Location Identification – GS1 Global Location Number

Global Location Numbers (GLNs) offer an internationally-recognised standard solution for the identification of physical locations and parties.

Once assigned at the source - generally by the party owning the location - a GLN becomes a unique and universal reference which can be used by all trading partners. It is a non-significant 13-digit number and is simply used to identify:

  • Physical Location - A site (an area, a structure or group of structures) or an area within where something was, is, or will be located.
  • Party - Any legal entity or organisation (including regulatory or other public bodies), business function, group, or individual actor, a participant in one or more business processes.

Note: A party may have an address associated with it, whereas a physical location always has a geographical address.

The format of a GLN is structured in the same way as the GTIN-13 numbering structure:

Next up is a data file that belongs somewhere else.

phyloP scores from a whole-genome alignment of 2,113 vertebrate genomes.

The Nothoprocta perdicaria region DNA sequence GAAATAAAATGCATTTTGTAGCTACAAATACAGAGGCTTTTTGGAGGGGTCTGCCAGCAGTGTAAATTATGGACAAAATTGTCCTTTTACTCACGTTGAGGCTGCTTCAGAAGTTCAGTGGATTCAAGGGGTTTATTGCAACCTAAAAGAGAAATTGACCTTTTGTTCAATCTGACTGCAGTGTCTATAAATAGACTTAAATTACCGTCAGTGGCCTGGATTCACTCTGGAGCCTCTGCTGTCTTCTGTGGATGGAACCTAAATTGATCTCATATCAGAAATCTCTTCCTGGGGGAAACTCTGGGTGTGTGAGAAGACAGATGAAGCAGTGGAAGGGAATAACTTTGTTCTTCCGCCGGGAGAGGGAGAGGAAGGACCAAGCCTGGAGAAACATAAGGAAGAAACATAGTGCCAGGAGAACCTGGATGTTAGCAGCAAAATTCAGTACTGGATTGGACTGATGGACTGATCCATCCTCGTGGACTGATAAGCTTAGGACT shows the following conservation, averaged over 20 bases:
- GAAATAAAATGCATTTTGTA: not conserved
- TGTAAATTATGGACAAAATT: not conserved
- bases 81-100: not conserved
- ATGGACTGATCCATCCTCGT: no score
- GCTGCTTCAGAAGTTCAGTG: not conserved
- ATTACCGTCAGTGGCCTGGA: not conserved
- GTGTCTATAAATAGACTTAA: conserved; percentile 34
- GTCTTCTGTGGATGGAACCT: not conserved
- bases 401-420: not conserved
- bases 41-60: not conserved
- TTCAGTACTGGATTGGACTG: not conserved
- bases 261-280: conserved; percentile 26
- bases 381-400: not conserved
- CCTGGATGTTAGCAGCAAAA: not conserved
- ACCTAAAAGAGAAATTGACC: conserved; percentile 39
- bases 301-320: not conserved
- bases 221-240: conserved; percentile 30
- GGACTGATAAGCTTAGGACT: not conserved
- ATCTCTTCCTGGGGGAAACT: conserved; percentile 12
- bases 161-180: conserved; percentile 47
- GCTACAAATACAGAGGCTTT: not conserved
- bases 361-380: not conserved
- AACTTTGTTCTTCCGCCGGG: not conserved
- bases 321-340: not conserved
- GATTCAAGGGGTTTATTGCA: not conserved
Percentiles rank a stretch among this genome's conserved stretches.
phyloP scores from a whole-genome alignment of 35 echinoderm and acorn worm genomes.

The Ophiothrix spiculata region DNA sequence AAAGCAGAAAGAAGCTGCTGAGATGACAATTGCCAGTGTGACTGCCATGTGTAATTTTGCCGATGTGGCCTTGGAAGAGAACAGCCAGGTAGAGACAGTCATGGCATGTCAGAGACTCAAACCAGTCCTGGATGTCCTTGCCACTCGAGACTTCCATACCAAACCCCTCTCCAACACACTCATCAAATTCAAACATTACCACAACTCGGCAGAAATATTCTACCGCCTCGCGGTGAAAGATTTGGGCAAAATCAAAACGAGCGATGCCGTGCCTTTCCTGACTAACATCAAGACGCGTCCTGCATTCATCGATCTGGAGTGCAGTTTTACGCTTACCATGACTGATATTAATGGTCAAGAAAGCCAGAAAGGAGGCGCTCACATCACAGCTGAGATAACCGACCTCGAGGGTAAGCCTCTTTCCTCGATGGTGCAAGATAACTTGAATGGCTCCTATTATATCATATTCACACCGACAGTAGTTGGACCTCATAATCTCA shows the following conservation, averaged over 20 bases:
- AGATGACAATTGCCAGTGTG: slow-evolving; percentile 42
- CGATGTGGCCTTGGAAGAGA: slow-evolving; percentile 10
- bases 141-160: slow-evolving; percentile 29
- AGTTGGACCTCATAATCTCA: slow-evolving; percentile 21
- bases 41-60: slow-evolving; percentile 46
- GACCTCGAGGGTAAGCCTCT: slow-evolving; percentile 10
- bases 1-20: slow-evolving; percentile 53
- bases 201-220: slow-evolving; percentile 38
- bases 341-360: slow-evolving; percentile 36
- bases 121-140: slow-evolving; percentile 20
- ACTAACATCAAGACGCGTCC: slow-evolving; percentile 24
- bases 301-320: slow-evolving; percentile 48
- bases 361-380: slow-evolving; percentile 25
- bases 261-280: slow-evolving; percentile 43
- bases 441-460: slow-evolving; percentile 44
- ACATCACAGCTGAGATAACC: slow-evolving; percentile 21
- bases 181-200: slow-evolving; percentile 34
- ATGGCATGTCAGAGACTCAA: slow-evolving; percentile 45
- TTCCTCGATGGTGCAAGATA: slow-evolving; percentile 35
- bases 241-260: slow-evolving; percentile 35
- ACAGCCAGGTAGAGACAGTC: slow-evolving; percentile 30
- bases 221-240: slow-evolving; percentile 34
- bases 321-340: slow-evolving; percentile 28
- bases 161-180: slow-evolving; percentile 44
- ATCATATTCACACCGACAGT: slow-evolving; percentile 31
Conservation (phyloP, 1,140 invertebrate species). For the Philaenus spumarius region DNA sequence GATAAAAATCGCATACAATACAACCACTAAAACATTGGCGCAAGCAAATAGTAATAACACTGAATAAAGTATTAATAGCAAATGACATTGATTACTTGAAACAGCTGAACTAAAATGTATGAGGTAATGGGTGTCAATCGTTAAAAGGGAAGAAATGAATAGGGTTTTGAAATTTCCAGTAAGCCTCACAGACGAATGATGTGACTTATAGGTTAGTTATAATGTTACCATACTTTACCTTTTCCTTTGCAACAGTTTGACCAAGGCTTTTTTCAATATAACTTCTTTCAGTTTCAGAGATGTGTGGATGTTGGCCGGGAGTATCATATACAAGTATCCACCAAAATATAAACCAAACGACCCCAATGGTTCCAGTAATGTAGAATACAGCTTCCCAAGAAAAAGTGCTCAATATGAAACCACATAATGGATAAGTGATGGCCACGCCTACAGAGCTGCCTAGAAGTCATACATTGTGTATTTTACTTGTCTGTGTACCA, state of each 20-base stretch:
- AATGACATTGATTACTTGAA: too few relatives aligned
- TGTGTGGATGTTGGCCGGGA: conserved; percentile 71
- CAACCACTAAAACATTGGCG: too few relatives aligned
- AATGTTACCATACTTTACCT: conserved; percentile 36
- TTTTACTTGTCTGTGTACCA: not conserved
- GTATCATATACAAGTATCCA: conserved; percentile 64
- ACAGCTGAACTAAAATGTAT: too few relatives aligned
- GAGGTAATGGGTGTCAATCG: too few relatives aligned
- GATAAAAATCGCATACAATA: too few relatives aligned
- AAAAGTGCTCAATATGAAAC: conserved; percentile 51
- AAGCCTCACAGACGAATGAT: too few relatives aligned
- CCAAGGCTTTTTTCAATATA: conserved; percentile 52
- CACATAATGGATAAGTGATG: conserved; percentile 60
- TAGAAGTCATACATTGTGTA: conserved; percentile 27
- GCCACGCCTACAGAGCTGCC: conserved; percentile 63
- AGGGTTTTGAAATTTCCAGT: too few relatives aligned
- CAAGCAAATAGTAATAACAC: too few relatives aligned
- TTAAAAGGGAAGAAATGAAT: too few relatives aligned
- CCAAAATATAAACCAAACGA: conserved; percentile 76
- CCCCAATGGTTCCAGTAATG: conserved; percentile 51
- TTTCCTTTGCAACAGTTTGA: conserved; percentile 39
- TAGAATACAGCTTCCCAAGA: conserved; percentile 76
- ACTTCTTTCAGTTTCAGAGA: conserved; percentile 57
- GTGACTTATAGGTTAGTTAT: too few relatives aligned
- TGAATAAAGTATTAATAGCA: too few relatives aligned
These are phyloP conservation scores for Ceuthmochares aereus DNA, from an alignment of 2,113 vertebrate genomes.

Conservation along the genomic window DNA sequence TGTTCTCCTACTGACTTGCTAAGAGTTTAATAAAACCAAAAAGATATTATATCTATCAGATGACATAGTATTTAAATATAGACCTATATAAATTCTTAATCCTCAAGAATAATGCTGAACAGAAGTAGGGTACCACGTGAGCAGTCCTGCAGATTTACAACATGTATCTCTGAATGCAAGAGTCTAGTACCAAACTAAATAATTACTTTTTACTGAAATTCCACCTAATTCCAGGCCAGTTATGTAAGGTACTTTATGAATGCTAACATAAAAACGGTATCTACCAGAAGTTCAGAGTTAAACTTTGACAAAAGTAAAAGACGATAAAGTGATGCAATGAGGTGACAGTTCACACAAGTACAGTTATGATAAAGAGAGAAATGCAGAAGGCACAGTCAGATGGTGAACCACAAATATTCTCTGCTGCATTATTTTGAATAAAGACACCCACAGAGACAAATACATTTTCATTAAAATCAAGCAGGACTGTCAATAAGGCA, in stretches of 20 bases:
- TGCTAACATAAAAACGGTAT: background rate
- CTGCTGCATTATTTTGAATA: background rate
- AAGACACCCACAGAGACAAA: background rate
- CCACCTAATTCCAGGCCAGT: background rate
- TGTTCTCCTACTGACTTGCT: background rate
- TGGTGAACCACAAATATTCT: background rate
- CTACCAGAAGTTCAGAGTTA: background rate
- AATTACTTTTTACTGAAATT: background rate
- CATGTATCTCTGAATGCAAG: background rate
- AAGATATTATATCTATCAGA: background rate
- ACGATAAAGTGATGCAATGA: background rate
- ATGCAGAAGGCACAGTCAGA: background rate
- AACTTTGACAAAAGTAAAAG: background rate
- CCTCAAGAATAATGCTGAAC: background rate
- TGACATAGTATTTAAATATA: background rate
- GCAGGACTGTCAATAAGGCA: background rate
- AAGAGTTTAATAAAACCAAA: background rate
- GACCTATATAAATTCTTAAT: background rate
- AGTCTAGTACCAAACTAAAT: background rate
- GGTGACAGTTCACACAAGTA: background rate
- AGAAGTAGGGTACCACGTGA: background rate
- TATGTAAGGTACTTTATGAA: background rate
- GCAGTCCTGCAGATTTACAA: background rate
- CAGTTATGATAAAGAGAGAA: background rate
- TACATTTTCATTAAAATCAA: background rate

GS1 Company Prefix >                    < Location Reference
Check 
Digit

N1

N2

N3

N4

N5

N6

N7

N8

N9

N10

N11

N12

N13


GLNs can be used in EDI transactions to identify the sender and recipient of an electronic transmission, as well as any other party involved in the transaction. They also can be used in a barcode format to identify a physical location or to encode the identification of relevant parties in logistic applications, such as a 'ship-to' number.

For further information on GLN Allocation Rules, please click here

Although a GLN does not carry any information on the location it identifies, details associated with a GLN, such as:

  • name and address
  • location type
  • contact person
  • communications numbers
  • banking information
  • delivery condition, etc

can be stored in the computer files of system-users for later retrieval.


GLN and Electronic Data Interchange (EDI)

In an EDI Message, there is a need to identify both sender and receiver and a GLN is ideal for this purpose. At the beginning of a commercial relationship when using EDI, trading partners would advise each other of their GLNs. The information could subsequently be used to associate GLNs with location information and related operational, administrative, commercial and financial data of the trading partner.

These details would be stored in each party's computer system, in readiness for exchanging EDI messages.

Note: EDI is computer-to-computer data exchange and helps in the electronic creation and maintenance of commercial documents used in the procurement of goods and services.